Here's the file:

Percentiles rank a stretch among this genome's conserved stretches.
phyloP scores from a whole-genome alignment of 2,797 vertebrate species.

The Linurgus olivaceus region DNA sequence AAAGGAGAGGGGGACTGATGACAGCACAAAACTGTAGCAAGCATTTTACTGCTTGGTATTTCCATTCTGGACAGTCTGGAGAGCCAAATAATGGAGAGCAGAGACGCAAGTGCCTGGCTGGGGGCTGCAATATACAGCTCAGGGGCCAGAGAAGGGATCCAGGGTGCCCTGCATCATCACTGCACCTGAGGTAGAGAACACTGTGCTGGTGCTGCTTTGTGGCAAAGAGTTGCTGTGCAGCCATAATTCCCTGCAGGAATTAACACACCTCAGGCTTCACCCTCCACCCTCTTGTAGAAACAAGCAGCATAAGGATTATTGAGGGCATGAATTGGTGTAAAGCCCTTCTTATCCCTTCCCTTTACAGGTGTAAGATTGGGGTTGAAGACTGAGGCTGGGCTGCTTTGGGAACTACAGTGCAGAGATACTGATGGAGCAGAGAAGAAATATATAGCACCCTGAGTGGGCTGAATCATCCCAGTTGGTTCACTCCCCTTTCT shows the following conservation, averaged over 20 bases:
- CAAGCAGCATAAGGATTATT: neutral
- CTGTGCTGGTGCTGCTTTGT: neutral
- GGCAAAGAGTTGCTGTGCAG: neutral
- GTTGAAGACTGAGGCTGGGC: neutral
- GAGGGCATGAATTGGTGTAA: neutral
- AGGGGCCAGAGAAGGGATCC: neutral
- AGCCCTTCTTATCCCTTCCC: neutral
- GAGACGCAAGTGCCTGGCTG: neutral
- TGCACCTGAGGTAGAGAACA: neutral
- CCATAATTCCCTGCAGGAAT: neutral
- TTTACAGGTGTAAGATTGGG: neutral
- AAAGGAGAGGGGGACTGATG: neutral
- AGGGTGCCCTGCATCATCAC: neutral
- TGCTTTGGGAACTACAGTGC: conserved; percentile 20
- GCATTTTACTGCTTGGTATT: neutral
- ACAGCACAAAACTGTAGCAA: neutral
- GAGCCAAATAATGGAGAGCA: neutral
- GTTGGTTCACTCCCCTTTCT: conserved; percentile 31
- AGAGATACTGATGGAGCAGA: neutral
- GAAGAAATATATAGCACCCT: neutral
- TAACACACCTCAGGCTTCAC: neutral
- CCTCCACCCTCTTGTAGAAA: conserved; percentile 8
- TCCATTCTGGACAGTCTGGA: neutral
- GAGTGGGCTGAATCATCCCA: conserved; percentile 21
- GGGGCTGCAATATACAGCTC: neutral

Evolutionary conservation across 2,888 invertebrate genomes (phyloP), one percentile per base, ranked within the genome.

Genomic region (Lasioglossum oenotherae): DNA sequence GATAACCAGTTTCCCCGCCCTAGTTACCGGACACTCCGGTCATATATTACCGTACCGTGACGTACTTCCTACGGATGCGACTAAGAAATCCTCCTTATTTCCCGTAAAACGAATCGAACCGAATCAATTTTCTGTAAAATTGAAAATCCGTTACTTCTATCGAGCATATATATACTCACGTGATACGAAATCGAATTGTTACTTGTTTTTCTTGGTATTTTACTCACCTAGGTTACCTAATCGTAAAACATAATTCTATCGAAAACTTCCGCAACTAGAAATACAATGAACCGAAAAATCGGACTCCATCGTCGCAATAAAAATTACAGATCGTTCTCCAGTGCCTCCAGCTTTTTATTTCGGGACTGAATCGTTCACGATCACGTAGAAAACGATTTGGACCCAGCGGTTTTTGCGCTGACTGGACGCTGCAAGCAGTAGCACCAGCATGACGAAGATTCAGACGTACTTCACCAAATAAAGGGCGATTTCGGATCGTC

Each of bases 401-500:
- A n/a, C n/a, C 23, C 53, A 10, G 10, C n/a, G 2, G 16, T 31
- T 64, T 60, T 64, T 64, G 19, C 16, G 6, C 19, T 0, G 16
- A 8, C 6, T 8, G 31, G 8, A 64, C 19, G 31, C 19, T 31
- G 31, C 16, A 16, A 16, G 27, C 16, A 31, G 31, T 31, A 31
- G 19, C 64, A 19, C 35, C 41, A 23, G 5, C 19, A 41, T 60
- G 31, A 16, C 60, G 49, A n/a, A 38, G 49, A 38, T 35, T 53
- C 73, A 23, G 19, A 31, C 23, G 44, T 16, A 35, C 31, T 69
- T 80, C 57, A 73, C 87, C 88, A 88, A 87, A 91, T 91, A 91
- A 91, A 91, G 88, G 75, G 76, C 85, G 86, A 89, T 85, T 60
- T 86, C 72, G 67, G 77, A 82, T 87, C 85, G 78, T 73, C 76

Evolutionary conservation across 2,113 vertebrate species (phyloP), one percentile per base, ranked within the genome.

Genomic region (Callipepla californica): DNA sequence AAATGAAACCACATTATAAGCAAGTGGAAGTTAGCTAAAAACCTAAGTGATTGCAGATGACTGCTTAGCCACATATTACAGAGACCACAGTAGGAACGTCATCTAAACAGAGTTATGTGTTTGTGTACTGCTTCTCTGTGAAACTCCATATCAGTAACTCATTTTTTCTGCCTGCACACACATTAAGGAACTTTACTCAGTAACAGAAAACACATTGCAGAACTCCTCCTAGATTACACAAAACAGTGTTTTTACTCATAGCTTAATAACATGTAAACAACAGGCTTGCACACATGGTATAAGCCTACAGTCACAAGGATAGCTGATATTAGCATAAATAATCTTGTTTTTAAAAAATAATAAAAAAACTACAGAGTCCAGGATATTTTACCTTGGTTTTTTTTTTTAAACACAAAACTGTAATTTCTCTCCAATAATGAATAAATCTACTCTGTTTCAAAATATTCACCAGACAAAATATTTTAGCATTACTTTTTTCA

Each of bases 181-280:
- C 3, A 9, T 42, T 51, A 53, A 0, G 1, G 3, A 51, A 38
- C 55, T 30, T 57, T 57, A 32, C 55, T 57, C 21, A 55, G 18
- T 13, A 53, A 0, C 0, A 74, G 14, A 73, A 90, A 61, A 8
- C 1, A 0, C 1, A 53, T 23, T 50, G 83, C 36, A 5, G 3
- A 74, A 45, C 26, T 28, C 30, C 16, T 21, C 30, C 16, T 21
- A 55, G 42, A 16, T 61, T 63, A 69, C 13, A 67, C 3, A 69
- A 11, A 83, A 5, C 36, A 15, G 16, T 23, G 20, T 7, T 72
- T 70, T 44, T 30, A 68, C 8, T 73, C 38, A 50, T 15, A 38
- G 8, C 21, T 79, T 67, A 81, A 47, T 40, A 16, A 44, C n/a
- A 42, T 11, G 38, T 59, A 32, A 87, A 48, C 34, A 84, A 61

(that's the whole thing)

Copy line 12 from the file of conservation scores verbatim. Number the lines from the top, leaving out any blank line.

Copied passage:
- TGCACCTGAGGTAGAGAACA: neutral